In a tiny Montreal apartment, thousands of LED lights flash, illuminating bizarre portraits and fantastical machines.
In the midst of the chaos sits 85-year-old visionary artist Bill Anhang, hard at work on his latest creation. But what happens when Bill takes his quirky show to NYC for his first major exhibition?
Writers: Joshua Eisen, Maisie Jacobson
Director: Maisie Jacobson
Producers: Joshua Eisen, Alison MacMillan
Bill Anhang is an enigma. Even after getting to know him over the course of the last year and a half – on long shoots in Montreal and New York and during the innumerable visits, emails and phone calls in between – we’re still not quite sure what to make of him.
By turns loquacious, cryptic, insightful and rambling, Bill is animated by an intense creative impulse that can be hard to wrap one’s head around. His cluttered Montreal apartment-cum-studio space – Billsville – is a psychedelic wonderland of flashing lights, half-finished paintings and discarded electrical circuitry.
Stepping out into the icy cold of a Montreal winter’s evening after our first visit, I remember thinking to myself “What the hell just happened?” And while we’ve grown close to Bill as he has let us into his life in the intervening year, some of that bafflement remains. Who is this kooky old dude and what is he trying to get at?
Bill’s artwork – a unique bricolage of paintings, images and LED lights that he variously refers to as backlit, loop and bib art – would likely fall under what art critics and their ilk have termed “outsider art.” The term, coined by critic Roger Cardinal in the early seventies, refers to work created beyond the margins of the mainstream art world by artists who are largely self-taught.
According to Cardinal, outsider artists and their creations often occupy an unusual space along the psychosocial spectrum, from the eccentric biographical paintings of Joe Coleman to the schizophrenic fantasy worlds of the Austrian asylum inmate Adolph Wölfli. Often, outsider artists report being inspired by religious or spiritual experiences and see their work as part of a sacred mission – the case with Georgia Baptist minister Howard Finster, whose rambling Paradise Gardens sculpture park was inspired by a divine message to “paint sacred art.”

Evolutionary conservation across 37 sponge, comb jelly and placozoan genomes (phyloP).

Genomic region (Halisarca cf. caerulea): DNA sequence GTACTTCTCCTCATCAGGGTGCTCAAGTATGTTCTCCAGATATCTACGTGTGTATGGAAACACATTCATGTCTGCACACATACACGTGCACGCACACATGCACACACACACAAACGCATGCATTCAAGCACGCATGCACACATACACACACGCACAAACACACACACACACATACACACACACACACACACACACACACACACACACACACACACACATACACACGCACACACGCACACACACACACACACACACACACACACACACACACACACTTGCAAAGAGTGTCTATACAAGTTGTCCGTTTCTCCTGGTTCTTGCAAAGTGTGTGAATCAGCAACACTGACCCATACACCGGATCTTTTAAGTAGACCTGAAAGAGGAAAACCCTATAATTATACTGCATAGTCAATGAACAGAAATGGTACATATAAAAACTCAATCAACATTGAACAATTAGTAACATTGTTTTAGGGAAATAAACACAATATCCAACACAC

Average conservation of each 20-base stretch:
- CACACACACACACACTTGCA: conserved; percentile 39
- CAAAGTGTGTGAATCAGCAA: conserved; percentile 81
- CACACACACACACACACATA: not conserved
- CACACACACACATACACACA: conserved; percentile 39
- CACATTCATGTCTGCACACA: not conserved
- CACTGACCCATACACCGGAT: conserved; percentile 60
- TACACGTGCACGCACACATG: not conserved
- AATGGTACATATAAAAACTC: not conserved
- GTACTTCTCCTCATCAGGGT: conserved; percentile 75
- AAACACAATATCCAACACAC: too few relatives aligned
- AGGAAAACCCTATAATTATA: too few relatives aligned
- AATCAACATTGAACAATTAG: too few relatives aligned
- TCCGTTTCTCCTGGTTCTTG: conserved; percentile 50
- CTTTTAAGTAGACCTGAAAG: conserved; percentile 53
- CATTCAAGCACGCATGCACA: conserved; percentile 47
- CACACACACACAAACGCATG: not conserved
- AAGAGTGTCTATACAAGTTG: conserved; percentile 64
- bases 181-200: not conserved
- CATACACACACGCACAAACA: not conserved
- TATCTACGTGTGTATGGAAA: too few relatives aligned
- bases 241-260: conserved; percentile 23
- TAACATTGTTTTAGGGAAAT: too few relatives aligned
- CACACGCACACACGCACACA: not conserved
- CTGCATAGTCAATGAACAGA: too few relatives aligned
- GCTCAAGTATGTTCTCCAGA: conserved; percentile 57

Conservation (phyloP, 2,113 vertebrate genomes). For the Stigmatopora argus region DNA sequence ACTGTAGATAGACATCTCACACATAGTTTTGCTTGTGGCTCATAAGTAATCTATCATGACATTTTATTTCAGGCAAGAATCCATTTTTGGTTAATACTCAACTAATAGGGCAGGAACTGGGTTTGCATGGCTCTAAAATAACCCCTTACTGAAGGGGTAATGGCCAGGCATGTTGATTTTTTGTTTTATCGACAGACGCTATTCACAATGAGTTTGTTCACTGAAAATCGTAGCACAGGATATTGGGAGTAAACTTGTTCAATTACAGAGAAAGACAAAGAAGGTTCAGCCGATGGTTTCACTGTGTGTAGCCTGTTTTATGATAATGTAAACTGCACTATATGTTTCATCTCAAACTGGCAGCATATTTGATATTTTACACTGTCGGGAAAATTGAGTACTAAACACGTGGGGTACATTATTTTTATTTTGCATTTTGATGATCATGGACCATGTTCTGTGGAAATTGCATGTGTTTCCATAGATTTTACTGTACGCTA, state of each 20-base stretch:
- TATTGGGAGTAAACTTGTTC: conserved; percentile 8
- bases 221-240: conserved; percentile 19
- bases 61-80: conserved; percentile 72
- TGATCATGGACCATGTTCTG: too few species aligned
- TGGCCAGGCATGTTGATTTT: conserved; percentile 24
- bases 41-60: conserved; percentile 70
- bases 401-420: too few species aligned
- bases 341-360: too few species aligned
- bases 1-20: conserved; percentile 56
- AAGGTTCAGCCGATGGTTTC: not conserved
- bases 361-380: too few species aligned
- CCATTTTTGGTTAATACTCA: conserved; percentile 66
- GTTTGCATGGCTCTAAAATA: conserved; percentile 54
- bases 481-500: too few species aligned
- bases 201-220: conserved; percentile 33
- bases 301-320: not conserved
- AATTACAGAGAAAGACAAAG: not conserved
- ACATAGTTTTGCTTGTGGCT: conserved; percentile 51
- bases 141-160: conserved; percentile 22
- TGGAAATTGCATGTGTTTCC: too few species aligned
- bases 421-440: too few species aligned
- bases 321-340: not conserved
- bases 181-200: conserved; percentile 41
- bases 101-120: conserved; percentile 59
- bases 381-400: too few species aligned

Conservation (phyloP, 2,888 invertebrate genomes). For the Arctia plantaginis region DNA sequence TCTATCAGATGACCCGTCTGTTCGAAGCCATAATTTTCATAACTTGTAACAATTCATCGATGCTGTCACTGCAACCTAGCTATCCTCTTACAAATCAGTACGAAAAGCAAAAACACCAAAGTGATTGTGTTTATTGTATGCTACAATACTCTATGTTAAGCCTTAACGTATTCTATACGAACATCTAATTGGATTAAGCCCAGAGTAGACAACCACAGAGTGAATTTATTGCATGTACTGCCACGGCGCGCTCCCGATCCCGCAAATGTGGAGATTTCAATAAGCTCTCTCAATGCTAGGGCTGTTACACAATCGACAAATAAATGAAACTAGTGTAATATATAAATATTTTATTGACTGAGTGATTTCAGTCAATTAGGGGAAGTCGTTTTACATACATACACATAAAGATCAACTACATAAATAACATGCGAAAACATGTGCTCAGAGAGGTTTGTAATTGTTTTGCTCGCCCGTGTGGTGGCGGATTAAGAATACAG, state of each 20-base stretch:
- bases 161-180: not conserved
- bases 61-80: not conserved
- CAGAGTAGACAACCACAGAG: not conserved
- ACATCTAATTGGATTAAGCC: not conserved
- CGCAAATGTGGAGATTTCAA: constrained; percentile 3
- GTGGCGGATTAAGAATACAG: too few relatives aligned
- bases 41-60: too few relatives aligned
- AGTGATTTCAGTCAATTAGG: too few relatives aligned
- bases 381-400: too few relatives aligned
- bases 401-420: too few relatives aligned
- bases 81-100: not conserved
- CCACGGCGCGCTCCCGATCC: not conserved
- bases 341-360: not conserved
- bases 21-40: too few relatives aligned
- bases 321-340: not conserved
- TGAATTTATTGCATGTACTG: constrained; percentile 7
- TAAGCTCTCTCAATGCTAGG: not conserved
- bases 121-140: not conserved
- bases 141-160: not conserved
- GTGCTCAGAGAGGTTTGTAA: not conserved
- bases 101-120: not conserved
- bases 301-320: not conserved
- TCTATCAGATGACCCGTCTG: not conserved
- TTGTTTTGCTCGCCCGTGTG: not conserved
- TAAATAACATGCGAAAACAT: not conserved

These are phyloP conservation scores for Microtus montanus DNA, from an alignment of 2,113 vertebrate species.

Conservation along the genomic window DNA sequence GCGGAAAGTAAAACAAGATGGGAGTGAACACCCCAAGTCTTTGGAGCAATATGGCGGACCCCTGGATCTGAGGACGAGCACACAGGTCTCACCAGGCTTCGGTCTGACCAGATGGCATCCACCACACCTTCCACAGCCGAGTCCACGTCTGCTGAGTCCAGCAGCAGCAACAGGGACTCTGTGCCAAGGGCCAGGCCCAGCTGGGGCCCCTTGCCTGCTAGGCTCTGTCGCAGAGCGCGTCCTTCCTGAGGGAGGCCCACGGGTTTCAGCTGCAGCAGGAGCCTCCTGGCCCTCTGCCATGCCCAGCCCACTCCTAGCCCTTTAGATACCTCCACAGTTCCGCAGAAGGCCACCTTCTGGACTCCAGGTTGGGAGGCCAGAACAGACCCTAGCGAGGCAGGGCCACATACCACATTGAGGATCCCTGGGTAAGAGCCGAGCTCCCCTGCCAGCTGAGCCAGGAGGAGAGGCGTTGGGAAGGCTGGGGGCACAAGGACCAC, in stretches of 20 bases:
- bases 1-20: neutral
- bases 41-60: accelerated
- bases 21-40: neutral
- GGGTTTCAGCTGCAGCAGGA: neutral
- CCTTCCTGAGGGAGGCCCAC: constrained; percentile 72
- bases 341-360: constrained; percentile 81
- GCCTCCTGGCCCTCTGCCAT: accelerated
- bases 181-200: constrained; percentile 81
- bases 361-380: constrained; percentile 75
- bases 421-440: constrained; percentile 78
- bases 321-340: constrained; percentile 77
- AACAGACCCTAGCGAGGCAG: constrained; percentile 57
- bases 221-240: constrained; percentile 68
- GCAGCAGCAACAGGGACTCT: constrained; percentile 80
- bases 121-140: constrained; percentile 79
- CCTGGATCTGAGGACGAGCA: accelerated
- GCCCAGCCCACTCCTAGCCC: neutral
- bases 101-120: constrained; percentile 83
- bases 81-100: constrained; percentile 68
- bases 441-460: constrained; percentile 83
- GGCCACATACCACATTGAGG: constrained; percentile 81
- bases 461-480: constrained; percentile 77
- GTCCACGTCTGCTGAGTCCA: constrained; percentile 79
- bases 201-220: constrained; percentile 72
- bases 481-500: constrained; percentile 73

Pretty much across the board, the work of outsider artists is characterized by a kind of manic intensity. For them, art isn’t a hobby or livelihood so much as something they are compelled to do, often to the point that it becomes the sole focus of their lives.
Bill ticks many of the ‘outsider’ boxes. Originally trained as an electrical engineer, Bill gave up his career in middle age after he received divine instruction to devote himself to art. Since then, he has spent much of his time holed up in his apartment where – spurred on by semi-regular encounters with a cast of divine entities – he has produced a massive body of work (the rooms and halls of Billsville are literally overflowing with art).
Driven by the need to “share a new light with mankind,” the single-minded focus that he brings to his work is astounding – all despite the fact that most of his work has never been seen outside a small circle of friends and family. Add to this his eccentric manner and the unusual quality of his art, and Bill would seem to be the consummate outsider artist.
And yet I think Bill would be slightly uncomfortable with the label. Like many so-called ‘outsiders,’ he has only a vague awareness of what the term means and little interest in categorizing what he does.
Bill sees himself, simply, as an artist. As you’ll see in the film, when Bill is confronted with the ‘outsider’ label, he responds by asking “what side though?” And while he was undeniably thrilled to have his work on display at the American Folk Art Museum, I sensed that he was puzzled to see it hanging alongside the art of a bunch of “dead kooks.”
What, then, is Bill all about? While his creations are fascinating, the thing that strikes me most about the Billsville universe is Bill himself. As we’ve gotten to know him over the course of filming, I came to see Bill’s own unique personality as the ultimate manifestation of the message he tries to share through his work. There’s something about the intense energy and childlike wonder with which this 85-year-old man moves through the world that I find both moving and awe inspiring.
In a world where people too often fixate on endgoals to the exclusion of process and the world around them, Bill’s powerful impulse to create for the sake of creating is refreshing, as is his determination to live life on his own terms. Our hope is that through the film, his inspiring example can finally be shared with a broader audience. – Joshua Eisen, producer
Joshua is a Toronto-based anthropologist and filmmaker. He loved working on Billsville, a project which combined his passion for careful ethnographic portraits of unusual people and communities with his interest in outsider art.
About Maisie Jacobson
Maisie Jacobson is a writer and filmmaker living in Toronto. Her work explores intimacy, obsession and the often messy and awkward business of being human.
Maisie has a BA in art history from McGill. Her directorial debut, Flush, was awarded a BravoFACT grant and an industry choice award at the Toronto Youth Shorts film festival.
Maisie’s first documentary, Billsville, was commissioned and distributed by CBC Short Docs and won second prize in the FreshFlix short film competition at the Boston Jewish Film Festival. Both films have screened in festivals across North America.
Currently, Maisie is co-directing a stop-motion animated music video for musician Amelia Curran’s song, Gravity. She is also the co-creator of a one-hour crime series in development with Temple Street Productions.
Recently, Maisie received a Toronto Arts Council Media Arts grant to direct her short film, Naomi, which will go into production spring 2017.